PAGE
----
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The Communion Fast: Published for the Joint Committee on Discipline of the American Church Union and the Clerical Union.

By Ralph Edward Coonrad.

New York: American Church Publications, 1953.

[Since this brochure was written a copy of the Latin-English text of the Papal Constitution on Eucharistic Fast has been received. See: John C. Ford, SJ. Foreword by Richard J. Cushing, Archbishop of Boston. The New Eucharistic Legislation. A Commentary on “Christus Dominus” (New York: P. J. Kennedy and Sons, 1953).]

“When ye come together therefore in one place, this is not to eat the Lord’s Supper. For in eating everyone hath taken before other his own supper: and one is hungry, and another is drunken.” I Corinthians xi: 20, 21.

The second sentence of this text has been used, ineffectively I “think, to attempt to prove that the communion fast is derived from fundamental law. It is used here to introduce the general, but necessarily brief, discussion of the theology, rule of law or custom, concerning the communion fast.

Re-interpretation of Fasting Discipline

In the latter part of 1952 newspapers throughout the world reported that Pope Pius XII had issued new rules for the celebration of Mass, such as afternoon Masses, and that he had re-interpreted the rules for fasting communion in the Roman Catholic Church.1 Most Anglicans have not seen the official document, but quite full accounts which have come to hand stress the extraordinary privilege of celebrating Mass in the afternoon or evening as lying within the discretion of the diocesan bishop to grant license where such Masses are needed for night workers and others. The new rules were laid down in what is called a “Papal Constitution.” “Constitutions” are laws promulgated, i.e. enacted, by the person or persons empowered to put forth such laws with authority to enforce them. In Canon Law Constitutions may be of three kinds: (1) edicts, (2) decrees, and (3) rescripts or epistles (letters). Such Constitutions may be (1) general, that is, they may be intended to form a precedent for other similar cases; or, (2) they may be special, particular, or individual (directed to particular persons) and thus not intended to form a precedent. It is apparent that the Constitution of Pius XII is general and, therefore, meant to form a precedent henceforth to be followed by Roman Catholics. This general Constitution is a rule of law applied to dogmatic and disciplinary matters, in this case the discipline of communion fast.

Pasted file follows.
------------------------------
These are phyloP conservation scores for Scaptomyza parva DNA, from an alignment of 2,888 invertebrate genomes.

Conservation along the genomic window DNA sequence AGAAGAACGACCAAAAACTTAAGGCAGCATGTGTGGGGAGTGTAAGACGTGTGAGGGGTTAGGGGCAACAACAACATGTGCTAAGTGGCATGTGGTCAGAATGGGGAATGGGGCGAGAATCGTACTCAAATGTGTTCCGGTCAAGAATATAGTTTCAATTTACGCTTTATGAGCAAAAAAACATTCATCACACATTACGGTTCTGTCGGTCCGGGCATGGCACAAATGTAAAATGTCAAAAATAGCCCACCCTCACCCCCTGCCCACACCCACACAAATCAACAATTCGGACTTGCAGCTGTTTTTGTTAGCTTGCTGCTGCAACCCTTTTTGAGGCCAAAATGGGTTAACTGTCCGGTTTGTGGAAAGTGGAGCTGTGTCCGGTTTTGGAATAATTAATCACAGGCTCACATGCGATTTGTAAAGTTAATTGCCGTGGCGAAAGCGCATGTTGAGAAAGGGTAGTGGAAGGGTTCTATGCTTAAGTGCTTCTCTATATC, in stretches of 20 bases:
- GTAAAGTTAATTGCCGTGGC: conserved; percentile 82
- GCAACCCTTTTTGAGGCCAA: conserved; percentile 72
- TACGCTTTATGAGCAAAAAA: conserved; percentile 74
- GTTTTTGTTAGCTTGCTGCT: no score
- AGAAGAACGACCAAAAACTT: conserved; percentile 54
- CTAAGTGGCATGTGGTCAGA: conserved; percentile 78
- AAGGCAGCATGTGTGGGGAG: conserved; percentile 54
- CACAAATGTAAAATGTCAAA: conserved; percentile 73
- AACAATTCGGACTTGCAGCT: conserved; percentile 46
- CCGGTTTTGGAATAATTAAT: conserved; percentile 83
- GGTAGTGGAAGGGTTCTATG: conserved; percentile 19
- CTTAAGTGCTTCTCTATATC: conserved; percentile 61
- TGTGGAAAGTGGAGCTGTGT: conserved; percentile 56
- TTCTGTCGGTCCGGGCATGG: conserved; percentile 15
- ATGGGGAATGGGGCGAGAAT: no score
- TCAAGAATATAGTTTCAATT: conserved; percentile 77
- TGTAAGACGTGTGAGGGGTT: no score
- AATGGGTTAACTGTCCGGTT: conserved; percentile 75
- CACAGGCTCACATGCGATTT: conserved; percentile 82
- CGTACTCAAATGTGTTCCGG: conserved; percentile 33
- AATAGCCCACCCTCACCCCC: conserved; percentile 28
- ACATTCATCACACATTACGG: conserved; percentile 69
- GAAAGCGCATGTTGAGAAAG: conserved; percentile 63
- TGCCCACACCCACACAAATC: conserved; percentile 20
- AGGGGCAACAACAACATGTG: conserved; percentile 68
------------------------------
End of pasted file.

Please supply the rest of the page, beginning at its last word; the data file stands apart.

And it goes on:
[4] By the Papal Constitution under discussion fasting before communion has been relaxed for Roman Catholics; communicants may drink water—or any fluid other than intoxicants—one hour before Mass. However, the Pope is emphatic in stating that reduction of the communion fast is a privilege granted in specific cases. It is not a blanket dispensation from all communion fast for persons who are well and can, without danger to themselves, abide by the strict rule of fast. The Pope has granted authority to suspend the communion fast for persons or places (such as countries or missionary districts) where authority resting in bishops and confessors may permit reduction of, or abstinence from, fast.

It appears that the Pope now considers that fluid, allowed by rule, taken before Mass—medicines, water, coffee, fruit juices—does not break the communion fast. What affect has this re-interpretation by a Patriarch of the Catholic Church of a supposedly strict and unalterable rule upon Anglicans? Many Anglicans have come to think, rightly or wrongly, that the rule to fast before communion unalterably binds them in conscience, and that to disobey or ignore it is analogous to mortal sin. The Anglican Communion, including, of course, the Episcopal Church, is not bound by any rulings or decisions of the Pope—even though Anglicans may take moral cognizance of what he says as a Bishop in the Universal Church, and as a learned ecclesiastic. Anglicans, particularly those who have been taught to abide strictly by the communion fast (and other fasts), may now wonder where they stand. Have they been “sold down the river” by a Catholic primate to whom they owe no allegiance, but who, nevertheless, wields much influence in disciplines of the spiritual life which are more or less universally practiced? There have been, and are, some Anglicans who seriously, and rather whimsically, believe that the fasts can be remitted only by the Pope, and they, therefore, pay little attention to the Anglican position on fasting (such as it is in theory and practice), or to the right of Anglican bishops to rule on the matter. Let’ it be admitted that many Anglican bishops (or priests for that matter) do not appear to be ascetically inclined, and that fasting, whether on Fridays or before communion, is among the least of their worries. Bad examples of fasting disciplines many bishops (and priests) may be, but there remain certain rules or principles of fasting which the Universal Church holds and upon which the Pope, speaking for Roman Catholics, has merely ruled in his capacity as sovereign law-giver of his Church. His ruling in this matter immediately concerns authority delegated by him to bishops and confessors within his jurisdiction.

Who may Dispense from Communion Fast?

Obviously, Anglicans seeking relief from communion fast cannot take their appeal to Rome; Rome has no authority over this Church. To whom, then, should appeals for relief from the fasts be taken? Dr. Darwell Stone, late Warden of Pusey House in Oxford and certainly not a Liberal (in the current use of that word), when confronted with this question held that a bishop or even a confessor could properly dispense from fast before communion. (See: Darwell Stone: Churchman and Counsellor, by F. L. Cross, at page 241.) The plain answer to this question is, then, to appeal to the nearest authority in the Universal Church with power to dispense, that is, the bishop of the diocese or him to whom such authority has been delegated, that is, the confessor.